Bringing employers face-to-face with future workforce creates positive labour market outcomes, writes Mark Gillard, director of the Careers Expo.

New Zealand is in an enviable position. Labour demand is continuing to grow, reflecting solid growth in the economy and improved business conditions. According to the latest Ministry of Business, Innovation and Employment's Jobs Online report, skilled job vacancies advertised online increased by 1.1 per cent in December and were up 7.4 per cent in the past year. However, this is good news only if the skills required by employers can be matched to the labour pool.

Immigration New Zealand's long-term skills shortage list features more than 50 occupational groups.

Little wonder, then, that the Government is assisting Kiwi employers to recruit skilled job seekers in Australia to help fill the immediate gaps in the IT, engineering, healthcare, construction and trade sectors.

And while there's no denying the importance of hiring to ensure immediate skills shortages can be met, there's also a need to ensure our future workforce has the skills required to meet industry requirements in years to come.


Large and small employers can make a difference by ensuring they are planning for the future and identifying and communicating job skills needed in the next three to 10 years. They can help address the country's skill shortages through direct engagement with future talent and by supporting industry organisations to do the same.

Engaging with the future workforce creates positive labour market outcomes and is one of the key objectives behind the Careers Expo. The UK's Education and Employer's Taskforce produced a research report entitled It's who you meet: why employer contacts at school make a difference to the employment prospects of young adults, which looked at the US, European and UK situations.

It found that where education pathways include employer contacts, jobs can be the outcome. This proves the adage that sometimes it's not what you know, but who.

The report concluded that high-quality careers education, information, advice and guidance plays an essential role in allowing young people to make informed choices about the courses and careers they want to pursue. It prepares them for the workplace by making them aware of the skills and attitudes employers expect them to have.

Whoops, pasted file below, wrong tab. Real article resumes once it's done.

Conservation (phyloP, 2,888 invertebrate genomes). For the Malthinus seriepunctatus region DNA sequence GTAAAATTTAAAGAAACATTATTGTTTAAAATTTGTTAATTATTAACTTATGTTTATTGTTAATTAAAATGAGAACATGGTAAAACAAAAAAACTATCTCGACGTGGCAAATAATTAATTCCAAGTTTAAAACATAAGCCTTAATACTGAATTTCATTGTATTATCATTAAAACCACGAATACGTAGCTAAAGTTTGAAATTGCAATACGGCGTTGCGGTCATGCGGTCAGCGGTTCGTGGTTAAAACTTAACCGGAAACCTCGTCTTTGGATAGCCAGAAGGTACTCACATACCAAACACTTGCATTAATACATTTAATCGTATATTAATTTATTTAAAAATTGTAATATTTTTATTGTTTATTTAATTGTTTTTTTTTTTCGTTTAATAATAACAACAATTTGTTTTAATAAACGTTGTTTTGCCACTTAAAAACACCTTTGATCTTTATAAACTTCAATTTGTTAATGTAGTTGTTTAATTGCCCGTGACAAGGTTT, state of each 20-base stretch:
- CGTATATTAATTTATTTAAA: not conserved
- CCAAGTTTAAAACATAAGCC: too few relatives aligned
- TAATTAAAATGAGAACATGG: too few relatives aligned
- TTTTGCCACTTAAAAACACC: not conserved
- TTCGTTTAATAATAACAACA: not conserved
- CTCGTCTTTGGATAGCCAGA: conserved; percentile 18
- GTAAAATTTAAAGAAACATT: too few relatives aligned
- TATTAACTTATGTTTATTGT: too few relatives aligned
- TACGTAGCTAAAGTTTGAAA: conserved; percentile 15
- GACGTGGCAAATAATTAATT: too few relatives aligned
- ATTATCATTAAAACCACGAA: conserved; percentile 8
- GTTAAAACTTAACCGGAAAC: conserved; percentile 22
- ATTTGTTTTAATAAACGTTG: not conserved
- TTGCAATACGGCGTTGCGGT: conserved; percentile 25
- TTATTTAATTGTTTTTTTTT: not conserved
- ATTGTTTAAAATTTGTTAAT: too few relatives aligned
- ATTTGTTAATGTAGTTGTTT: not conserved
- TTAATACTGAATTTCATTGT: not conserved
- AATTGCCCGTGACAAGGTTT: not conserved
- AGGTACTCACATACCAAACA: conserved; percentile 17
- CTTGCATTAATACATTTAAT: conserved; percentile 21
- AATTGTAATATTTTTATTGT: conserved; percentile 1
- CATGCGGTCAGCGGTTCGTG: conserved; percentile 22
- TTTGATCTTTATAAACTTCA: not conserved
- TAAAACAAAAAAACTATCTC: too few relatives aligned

The report also found that not only do young adults who encounter employers in these formative years experience increased chances of employment, they also enjoy higher wages, pointing to higher productivity.

Employing graduates, apprentices and trainees is therefore not only commendable, the return is immeasurable.

The key therefore is getting young people in front of employers, industry, government departments and training providers.

Each year 160,000 Kiwi secondary school students (Years 10-13) make decisions about their careers and life after school, such as where and what to study and what they want to achieve in life. These are huge decisions for young people, particularly those who live for the moment and may find thinking about next weekend difficult.


Getting in front of this audience is vital if we're to ensure we have a pipeline of skilled labour coming through.

Being able to talk to someone on the job or from an industry body supplements the information they can find online and receive via teachers and careers counsellors at school.

The UK report rightly points out that employers (and I would expand this to include industry, government departments and training providers) are uniquely placed to advise on the technical and personal skills required to succeed as well as provide insight about how qualifications are perceived.

Through my years in this space I've seen many positive stories emerge from connecting young people with tertiary training organisations, industry groups and future employers, which is why I encourage all young people I meet to think seriously about their future and take advantage of opportunities to connect directly with future employers.